One investment topic that rarely, if ever, goes out of style is diversification. But it’s not often discussed in the context of target-date funds, and that’s a problem. Diversification should play a central role when defined contribution plan sponsors seek to bolster their retirement programs.
“It’s important to have diversification, but plan sponsors have to understand what that diversification provides or doesn’t provide,” said Toni Brown, senior retirement strategist at Capital Group, home of American Funds. “At some point, additional diversification doesn’t necessarily add value. What does add value is diversification that can protect on the downside, especially for participants who are near retirement and moving into retirement. Not all diversification does that.”
Diversification that provides some downside protection depends on the mix of stocks and bonds in a target-date fund series and how that allocation changes as participants move closer to — and then into — retirement. In other words, the glidepath.
“If we think about glidepaths at a high level, it’s really the stock/bond mix that drives a significant amount of the growth, as well as the downside protection,” Brown said. “What matters is how that glidepath has been implemented — whether it’s through passive management or active management — and what types of sub-asset classes are used to fill in for the stocks and bonds; but also what plan sponsors use to add further protection around retirement and how they manage the portfolio in retirement when people are actually taking money out.”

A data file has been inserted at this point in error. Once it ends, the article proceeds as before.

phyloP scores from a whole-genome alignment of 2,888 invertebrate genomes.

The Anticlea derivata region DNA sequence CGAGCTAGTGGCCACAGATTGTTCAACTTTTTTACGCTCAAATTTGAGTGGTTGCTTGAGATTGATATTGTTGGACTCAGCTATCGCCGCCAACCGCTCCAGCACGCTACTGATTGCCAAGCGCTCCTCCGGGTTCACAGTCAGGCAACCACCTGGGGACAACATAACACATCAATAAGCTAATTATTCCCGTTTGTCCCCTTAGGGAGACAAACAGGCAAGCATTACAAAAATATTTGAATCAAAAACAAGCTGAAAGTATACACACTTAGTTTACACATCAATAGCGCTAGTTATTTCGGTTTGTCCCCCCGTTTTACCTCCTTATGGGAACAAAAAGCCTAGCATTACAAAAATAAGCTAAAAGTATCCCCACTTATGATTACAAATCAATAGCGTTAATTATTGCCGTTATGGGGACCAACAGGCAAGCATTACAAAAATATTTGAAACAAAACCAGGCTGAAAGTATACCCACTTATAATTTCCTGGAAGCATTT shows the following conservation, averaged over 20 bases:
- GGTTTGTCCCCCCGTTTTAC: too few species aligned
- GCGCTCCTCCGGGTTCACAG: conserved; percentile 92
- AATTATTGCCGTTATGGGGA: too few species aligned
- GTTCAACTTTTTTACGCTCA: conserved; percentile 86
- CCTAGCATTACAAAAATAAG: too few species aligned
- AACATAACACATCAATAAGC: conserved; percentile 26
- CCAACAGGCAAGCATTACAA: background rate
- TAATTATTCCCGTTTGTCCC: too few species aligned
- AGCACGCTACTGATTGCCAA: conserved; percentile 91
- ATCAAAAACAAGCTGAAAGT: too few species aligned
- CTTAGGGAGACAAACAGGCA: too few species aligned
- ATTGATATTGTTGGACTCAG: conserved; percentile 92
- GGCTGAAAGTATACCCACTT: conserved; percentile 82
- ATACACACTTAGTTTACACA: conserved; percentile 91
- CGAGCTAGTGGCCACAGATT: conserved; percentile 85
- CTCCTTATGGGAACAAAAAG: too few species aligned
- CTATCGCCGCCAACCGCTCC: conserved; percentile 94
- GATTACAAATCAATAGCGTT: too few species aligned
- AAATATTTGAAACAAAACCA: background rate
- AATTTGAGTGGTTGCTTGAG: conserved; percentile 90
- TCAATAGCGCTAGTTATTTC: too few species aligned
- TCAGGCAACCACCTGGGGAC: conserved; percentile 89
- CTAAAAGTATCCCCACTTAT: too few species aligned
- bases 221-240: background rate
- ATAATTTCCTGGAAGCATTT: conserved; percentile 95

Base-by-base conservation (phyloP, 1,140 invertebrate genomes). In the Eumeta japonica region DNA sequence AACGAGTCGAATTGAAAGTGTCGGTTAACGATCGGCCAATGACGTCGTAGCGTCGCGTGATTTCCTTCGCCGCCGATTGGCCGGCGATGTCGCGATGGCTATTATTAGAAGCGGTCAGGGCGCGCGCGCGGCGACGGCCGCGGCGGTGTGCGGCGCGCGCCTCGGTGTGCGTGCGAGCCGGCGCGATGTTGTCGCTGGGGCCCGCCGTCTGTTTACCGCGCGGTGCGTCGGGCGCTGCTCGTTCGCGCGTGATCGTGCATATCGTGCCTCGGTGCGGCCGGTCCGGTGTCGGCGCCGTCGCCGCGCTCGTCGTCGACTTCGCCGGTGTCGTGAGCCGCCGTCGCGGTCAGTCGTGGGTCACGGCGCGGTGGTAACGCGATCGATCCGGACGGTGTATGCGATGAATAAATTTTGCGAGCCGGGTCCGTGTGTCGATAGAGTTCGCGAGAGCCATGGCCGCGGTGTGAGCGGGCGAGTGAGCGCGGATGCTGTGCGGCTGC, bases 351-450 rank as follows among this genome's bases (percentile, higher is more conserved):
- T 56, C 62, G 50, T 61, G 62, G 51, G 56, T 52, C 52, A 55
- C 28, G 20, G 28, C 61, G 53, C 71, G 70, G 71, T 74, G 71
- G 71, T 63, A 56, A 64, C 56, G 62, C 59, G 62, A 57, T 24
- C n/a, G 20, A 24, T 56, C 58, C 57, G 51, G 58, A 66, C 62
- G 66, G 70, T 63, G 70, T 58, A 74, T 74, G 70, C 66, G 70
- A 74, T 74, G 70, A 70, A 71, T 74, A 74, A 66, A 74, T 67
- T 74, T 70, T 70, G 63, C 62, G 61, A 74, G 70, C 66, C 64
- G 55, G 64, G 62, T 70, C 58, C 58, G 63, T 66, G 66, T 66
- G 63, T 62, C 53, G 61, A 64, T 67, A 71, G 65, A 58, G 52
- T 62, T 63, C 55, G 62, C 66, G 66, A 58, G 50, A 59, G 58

Major target-date providers that traditionally had lower equity allocations in their target-date series have been increasing that allocation across the glidepath, a move that has benefitted participants as the equity market has done well over the last several years. But at this point, most glidepath changes, according to Brown, have been tweaks around the edges, not wholesale changes.
“What’s been done has been very solid and everyone’s put a lot of work and time and thought into it,” she said.
Brown said one issue that plan sponsors need to understand is the composition of the equity and bond allocations, not just the asset allocation. The components that make up those allocations can play a major role in how the funds perform and determine which funds are right for which participants. And that brings the focus back to diversification.
“Diversification is great, but in market downturns, correlation tends to go to one. We all found that out painfully in 2008,” she said. “Since diversification cannot fully protect you, you need to understand how the underlying assets are managed and if they’re managed in such a way that can provide protection without solely relying on diversification.”
At Capital Group, as the firm’s target-date series get closer to and into the retirement date, the equity component of the portfolios switches to historically less-volatile equity securities, which is designed to provide additional flexibility to the bond component.